Theresa May and Jeremy Corbyn have clashed over their anti-racism records after the prime minister demanded an apology for anti-Semitism in Labour.
Mrs May said it was a "disgrace" Mr Corbyn had "dodged his responsibility" for tackling anti-Jewish prejudice.
The Labour leader insisted he was "dealing" with the issue.
And he said the PM should reflect on the impact of her own "hostile" immigration policies and her party's problems with Islamophobia.
Earlier on Wednesday, more than 60 Labour peers put their names to an advert in the Guardian accusing Jeremy Corbyn of failing to tackle anti-Semitism.
The signatories, who make up about a third of Labour members in the Lords, said the leader was presiding over a "toxic culture".
Brandishing a copy of the advert at Prime Minister's Questions, Mrs May said he could not "parade himself as the champion of the people and the defender of equality and fairness" until he apologised for his failure to get to grips with the problem of anti-Semitism.
"The person who has been dodging his responsibility is the right honourable gentleman," she said. "The real disgrace is his handling of anti-Semitism in the Labour Party."
In response, Mr Corbyn said he would "deal with any racism" in his party and "looked forward" to Mrs May doing the same with allegations of Islamophobia in the Tories.
"This party totally opposes racism in any form whatsoever. Anti-Semitism has no place in our society or any of our parties and no place in any of our dialogue," he said.
Crisis for Corbyn?
By BBC's assistant political editor Norman Smith
Although it was a bit of a cheek for Theresa May to lean over the despatch box and demand her opponent apologise, it does point to the fact that the anti-Semitism crisis in Labour has become a Jeremy Corbyn crisis.
This morning some Labour MPs were saying they wanted Mr Corbyn to go in front of a Jewish audience and apologise for his personal failure to tackle anti-Semitism.
The response of Team Corbyn has so far been to denounce such people as political malcontents seeking to damage his leadership.
But interestingly John McDonnell, a key ally of Mr Corbyn, said maybe the party ought to listen to some of the views of these critical peers and incorporate them into future recommendations.
You begin to wonder if the pressure is now becoming so intense that merely circling the wagons and denouncing critics as traitors is no longer sufficient.
He said Mrs May should reflect on the impact of her immigration policies when she was home secretary and the failings in the treatment of the families of Windrush settlers.
"Coming from a prime minister who encouraged the hostile environment, sent 'go home' vans around London and deported British citizens, I think she might look to her own party's and government's records as well."
Labour has been engulfed in a long-running dispute over anti-Semitism, which has seen nine MPs and three peers leave the party.
Last week, the BBC's Panorama revealed claims from a number of former party officials that some of Mr Corbyn's closest allies tried to interfere in disciplinary processes involving allegations of anti-Semitism.
As well as calls for an investigation into the claims made in the programme, the Labour leadership is also under pressure to adopt an independent complaints process.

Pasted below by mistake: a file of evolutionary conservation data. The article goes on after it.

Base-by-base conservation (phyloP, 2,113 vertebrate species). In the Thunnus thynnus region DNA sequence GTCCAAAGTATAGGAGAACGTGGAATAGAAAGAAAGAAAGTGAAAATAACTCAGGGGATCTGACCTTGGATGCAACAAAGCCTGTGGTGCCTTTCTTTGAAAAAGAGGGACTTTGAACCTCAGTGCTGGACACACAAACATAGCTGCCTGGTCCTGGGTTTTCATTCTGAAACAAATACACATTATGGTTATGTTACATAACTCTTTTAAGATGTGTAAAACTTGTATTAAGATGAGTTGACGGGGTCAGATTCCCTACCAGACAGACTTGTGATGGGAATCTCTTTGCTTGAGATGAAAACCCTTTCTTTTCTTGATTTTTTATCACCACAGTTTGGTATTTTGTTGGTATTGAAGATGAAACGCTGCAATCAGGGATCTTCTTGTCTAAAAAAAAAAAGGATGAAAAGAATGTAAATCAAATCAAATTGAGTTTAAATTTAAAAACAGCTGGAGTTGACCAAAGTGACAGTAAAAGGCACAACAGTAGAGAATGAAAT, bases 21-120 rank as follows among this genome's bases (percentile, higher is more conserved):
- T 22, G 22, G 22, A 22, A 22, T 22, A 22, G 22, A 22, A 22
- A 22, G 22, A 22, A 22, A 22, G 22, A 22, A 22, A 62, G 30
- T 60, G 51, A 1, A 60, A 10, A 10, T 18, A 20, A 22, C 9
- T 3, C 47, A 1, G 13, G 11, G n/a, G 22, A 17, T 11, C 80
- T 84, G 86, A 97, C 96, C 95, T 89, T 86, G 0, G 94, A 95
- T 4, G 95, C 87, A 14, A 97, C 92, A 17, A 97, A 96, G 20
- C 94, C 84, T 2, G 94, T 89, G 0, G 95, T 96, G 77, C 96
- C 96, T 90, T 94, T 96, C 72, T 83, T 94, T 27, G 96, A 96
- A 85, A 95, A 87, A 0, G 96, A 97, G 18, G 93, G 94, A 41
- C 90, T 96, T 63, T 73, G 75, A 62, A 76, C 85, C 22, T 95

In the Guardian on Wednesday, the peers said Mr Corbyn had failed to accept responsibility for "allowing anti-Semitism to grow in our party".
"The Labour Party welcomes everyone irrespective of race, creed, age, gender identity, or sexual orientation. Except, it seems, Jews," the advert said.
"This is your legacy Mr Corbyn," it added. "Labour is no longer a safe place for all members and supporters," it said.
About a dozen of the signatories are former ministers who served in the last Labour government - including Peter Mandelson, Beverley Hughes and John Reid.
Those who signed make up about a third of the Labour members of the House of Lords.
Shadow Chancellor John McDonnell hit back, saying the letter was "completely inaccurate".
He said some people wanted to use the issue as a "political weapon" - but he was focussed on sorting the issue.
When the Panorama documentary aired, a Labour spokesman said the former employees who had talked to the BBC were "disaffected", and included some officials "who have always opposed Jeremy Corbyn's leadership".
But more than 200 current and former staff wrote to Mr Corbyn to say the party had treated whistleblowers in an "appalling and hypocritical" way, and that the "moral responsibility" for the anti-Semitism crisis lay with the party's leader.
In February Labour released figures showing that the party received 673 accusations of anti-Semitism by Labour members between April 2018 and January 2019. However the scale of the issue remains disputed.
Meanwhile, there have been calls for the Conservatives to commission an independent inquiry into claims of Islamophobia by its members.
Earlier in the leadership contest, Home Secretary Sajid Javid pressed his rivals to sign up for one during a head-to-head debate.
Tory chairman Brandon Lewis has also refused to say how many complaints the party has received about Islamophobia, but he has insisted the numbers were "very, very small".
Correction 23rd July 2019: An earlier version of this article inaccurately said that Labour has never confirmed the number of anti-Semitism cases it is investigating and this has been amended to confirm that the party did release figures for a 10 month period in 2018/19.